Deciding which blockchain to use or build on can be difficult. Each blockchain comes with a set of primary use cases along with a built-in community and culture. It's important to take both of these constructs into account to select an ecosystem that is optimized for your specific use case...
Figuring out the initial scope of your project is a necessary first step in figuring out which blockchain to use. If you don't know how your project will leverage a specific blockchain, you'll be lost. So first, you must figure out your use cases.
Use Cases for Blockchain Technology
As author Simon Sinek says, "start with why." Remove the tech and start with the why. Below are some of the prominent use cases for blockchain technology. Understanding these use cases is key to choosing the right chain to build on.
Decentralized finance (DeFi)
DeFi has emerged as a leading alternative to more traditional financial services. Participants can make peer-to-peer financial transactions quickly on-chain. Rather than financial data hiding on a company server, all data is open on the blockchain.
Many of the traditional services offered by banks and centralized financial services have been made available via DeFi protocols — without the middleman. From lending, borrowing, and trading, these actions are now available to anyone with an internet connection while many times being faster, more transparent, and more secure.
Non-fungible tokens (NFTs)
NFTs jumped into popular vernacular in the last two years. NFTs allow for the tokenization of any form of media — from digital art to physical clothing to educational transcripts. What it means for something to have value is now backed by mathematical integrity.
We are just starting to scratch the surface of possible use cases for NFTs — including many real-world use cases like real estate, event tickets, personal identity solutions, and a digital footprint in real-time for supply chains that relieve a lot of the current pressures on paper trails and human error.
NFTs live on individual blockchains, for example: Ethereum, Solana, Arbitrum, Avalanche, Flow, ImmutableX, BNB, and Polygon. Most of the infrastructure built around NFTs relates to how users are able to transact and store them — from marketplaces like OpenSea and Magic Eden to digital wallets like MetaMask and Coinbase's native wallet.
NFTs went through a crazy bull market from 2020-2021, led by the likes of Bored Ape Yacht Club and CryptoPunks. While NFT trading volume has fallen, countless artists and builders are still creating NFTs and using NFT technology in their projects.
Decentralized storage (DeStor)
DeStor is a niche use case that has been rapidly growing. When picturing storage using traditional tools, most picture hardware offerings or cloud storage. Both are prone to data leaks and rely on centralized third parties.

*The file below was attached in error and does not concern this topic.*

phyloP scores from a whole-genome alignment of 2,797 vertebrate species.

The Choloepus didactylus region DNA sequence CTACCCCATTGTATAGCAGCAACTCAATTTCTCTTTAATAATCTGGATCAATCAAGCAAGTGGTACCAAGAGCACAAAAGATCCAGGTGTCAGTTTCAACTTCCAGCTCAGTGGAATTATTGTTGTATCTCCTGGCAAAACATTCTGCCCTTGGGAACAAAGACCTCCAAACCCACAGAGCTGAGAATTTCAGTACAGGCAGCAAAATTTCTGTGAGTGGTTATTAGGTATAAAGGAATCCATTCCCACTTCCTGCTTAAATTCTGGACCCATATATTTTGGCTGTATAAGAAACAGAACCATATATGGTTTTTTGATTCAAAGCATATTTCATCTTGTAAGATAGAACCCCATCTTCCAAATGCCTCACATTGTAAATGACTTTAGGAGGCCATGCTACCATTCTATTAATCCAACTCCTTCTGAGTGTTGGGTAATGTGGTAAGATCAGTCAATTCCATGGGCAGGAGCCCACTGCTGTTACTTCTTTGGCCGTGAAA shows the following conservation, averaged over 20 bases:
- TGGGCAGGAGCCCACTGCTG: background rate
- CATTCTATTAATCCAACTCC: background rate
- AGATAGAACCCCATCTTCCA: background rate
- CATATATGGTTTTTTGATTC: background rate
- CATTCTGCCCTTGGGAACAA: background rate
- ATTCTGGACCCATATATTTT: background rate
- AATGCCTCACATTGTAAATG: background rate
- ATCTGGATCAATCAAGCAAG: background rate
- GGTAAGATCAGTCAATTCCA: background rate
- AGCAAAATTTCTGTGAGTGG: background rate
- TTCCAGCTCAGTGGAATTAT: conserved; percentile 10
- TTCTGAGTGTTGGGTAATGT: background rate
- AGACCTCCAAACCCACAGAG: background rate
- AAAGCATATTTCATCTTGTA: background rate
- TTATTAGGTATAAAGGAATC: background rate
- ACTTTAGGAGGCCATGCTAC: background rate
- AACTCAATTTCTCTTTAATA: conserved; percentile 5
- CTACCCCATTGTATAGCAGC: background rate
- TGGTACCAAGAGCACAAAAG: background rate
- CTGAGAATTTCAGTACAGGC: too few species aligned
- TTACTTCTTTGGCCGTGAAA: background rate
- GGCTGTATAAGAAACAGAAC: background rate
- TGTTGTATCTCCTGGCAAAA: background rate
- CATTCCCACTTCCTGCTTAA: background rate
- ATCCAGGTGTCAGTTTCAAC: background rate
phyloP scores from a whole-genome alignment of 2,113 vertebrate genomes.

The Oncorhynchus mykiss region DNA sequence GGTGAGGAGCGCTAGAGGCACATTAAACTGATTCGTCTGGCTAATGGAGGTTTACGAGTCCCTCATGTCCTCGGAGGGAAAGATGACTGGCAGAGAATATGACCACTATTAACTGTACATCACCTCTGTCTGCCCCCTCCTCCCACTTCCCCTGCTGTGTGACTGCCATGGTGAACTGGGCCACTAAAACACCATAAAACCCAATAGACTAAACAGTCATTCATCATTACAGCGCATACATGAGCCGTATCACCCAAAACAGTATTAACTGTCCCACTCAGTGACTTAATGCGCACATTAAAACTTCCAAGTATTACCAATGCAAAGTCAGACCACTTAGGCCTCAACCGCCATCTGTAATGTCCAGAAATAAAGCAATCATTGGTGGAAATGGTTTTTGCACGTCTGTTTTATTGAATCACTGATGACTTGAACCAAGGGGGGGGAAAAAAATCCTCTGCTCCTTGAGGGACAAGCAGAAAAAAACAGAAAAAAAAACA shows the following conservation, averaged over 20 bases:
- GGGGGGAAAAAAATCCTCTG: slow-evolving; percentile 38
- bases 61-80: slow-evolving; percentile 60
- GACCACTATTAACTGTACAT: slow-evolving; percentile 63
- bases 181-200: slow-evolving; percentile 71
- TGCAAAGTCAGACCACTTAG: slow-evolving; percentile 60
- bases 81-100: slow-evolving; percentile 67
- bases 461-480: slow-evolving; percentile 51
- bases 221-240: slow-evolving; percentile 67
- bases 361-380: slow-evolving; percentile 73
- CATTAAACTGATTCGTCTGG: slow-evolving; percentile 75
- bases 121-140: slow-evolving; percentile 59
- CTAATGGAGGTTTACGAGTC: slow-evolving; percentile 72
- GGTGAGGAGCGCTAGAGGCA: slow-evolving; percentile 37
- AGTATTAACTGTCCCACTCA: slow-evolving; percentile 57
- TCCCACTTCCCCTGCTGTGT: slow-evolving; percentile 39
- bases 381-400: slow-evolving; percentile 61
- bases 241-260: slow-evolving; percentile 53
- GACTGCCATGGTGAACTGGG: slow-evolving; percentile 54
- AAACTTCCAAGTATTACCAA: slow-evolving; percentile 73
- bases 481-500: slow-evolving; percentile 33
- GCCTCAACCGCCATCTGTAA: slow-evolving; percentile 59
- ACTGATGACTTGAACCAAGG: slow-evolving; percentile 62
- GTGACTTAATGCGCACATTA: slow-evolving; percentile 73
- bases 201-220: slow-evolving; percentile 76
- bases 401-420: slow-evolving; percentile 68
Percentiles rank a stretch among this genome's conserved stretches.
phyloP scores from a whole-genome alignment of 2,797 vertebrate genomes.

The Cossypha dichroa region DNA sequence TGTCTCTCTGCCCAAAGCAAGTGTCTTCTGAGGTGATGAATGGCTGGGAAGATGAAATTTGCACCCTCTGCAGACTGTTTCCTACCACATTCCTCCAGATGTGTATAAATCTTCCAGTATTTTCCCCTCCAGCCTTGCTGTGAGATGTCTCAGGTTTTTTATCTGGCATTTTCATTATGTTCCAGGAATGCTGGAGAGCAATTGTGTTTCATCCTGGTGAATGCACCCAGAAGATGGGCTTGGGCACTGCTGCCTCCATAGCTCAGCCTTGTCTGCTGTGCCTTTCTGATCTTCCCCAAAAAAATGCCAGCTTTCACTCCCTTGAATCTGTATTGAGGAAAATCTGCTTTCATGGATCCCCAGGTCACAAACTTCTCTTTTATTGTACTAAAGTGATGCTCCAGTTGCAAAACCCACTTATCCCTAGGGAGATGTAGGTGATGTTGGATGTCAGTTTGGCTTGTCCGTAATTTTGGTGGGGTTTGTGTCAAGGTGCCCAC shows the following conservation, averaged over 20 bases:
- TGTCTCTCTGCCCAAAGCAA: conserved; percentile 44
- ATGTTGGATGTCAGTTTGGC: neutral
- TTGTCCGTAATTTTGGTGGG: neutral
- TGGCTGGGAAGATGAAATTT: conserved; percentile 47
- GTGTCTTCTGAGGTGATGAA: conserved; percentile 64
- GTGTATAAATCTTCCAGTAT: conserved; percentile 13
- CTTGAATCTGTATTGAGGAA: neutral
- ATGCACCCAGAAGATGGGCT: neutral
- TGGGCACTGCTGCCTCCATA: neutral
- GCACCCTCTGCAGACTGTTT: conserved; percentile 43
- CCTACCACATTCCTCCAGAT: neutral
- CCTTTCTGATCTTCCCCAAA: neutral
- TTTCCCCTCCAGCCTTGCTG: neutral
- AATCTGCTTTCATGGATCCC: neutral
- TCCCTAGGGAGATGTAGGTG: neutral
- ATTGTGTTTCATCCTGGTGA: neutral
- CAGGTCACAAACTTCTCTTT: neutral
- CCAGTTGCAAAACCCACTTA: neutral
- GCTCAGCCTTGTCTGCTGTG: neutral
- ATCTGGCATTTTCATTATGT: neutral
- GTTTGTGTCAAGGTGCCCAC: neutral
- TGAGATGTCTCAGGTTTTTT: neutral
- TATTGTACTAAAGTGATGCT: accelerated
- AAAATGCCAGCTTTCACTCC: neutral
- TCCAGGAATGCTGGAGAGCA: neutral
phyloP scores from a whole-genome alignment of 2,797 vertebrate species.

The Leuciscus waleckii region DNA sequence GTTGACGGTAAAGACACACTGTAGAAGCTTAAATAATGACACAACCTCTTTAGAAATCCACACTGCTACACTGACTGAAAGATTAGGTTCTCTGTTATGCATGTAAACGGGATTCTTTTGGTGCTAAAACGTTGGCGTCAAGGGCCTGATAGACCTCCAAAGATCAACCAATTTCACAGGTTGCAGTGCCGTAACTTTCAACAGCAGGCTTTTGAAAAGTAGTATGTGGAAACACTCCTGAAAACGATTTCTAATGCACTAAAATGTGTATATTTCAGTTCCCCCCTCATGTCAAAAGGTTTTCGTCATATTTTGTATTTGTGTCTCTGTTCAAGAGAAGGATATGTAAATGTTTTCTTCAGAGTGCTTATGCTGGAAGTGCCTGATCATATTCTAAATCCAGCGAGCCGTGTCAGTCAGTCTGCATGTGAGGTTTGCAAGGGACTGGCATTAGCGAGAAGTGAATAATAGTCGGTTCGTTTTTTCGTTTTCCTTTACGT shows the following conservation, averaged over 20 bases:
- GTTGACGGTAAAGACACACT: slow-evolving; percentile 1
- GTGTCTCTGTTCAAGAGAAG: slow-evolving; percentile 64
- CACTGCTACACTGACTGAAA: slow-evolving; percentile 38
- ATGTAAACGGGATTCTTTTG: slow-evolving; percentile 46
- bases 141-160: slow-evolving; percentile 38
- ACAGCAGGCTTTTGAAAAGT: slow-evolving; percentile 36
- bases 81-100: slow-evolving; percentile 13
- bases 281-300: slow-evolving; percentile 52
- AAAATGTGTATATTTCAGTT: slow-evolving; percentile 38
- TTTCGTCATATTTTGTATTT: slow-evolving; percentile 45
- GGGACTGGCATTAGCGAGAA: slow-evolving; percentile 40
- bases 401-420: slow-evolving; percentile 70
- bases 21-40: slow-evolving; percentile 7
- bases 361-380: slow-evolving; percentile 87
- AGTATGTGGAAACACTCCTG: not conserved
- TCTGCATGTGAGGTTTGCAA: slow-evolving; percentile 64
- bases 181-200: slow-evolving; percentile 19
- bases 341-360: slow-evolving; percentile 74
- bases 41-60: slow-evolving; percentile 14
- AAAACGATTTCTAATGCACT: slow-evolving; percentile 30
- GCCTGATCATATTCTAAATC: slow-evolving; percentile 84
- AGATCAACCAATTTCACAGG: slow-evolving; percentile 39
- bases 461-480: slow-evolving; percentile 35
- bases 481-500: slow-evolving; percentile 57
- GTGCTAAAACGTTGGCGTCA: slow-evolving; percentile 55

The simplified and secure management of data through decentralized alternatives comes through the ability to store information on a decentralized database. No one entity holds your data completely — no more AWS shutdowns causing your SaaS product to go down for two hours.
A prime example of DeStor is IFPS. The Interplanetary File System (IPFS) is a revolutionary new protocol for storing and serving files. IPFS allows computers all over the globe to store and serve files as part of a giant peer-to-peer network.
Consumer Apps are starting to see the light as an influx of users onboard into daily use of blockchain technology. For example, music-streaming apps, messaging apps, and social networks have all been built using blockchain technology.
The interoperable nature of this technology has allowed for experiments around user-owed platforms. In the case of the up-and-coming social network Farcaster, founder Varun Srinivasan calls the platform "sufficiently decentralized." The app was built to feel like you're using Twitter with the blockchain tech nearly invisible.
Once you've got a use case, it becomes a lot easier to figure out which blockchain you want to build on. Remember, it's not just the technical aspect that matters. Each blockchain has a community of developers, creators, and builders working on the project.
Ethereum is currently the most popular blockchain for developers to build on. It was created by Vitalik Buterin and now has the second-largest market capitalization after Bitcoin. With conferences multiple timers per year, it has an incredible community of builders, developers, and users.
One of the main reasons for Ethereum's popularity is its smart contract functionality, meaning it can store programs on the blockchain which run automatically when predetermined conditions are met. Using smart contracts, builders created popular DeFi protocols like Curve Finance, DAOs like MakerDAO, and NFT collections like Bored Ape Yacht Club. With this lively ecosystem, Ethereum now has a Total Value Locked (TVL) of $31.9B.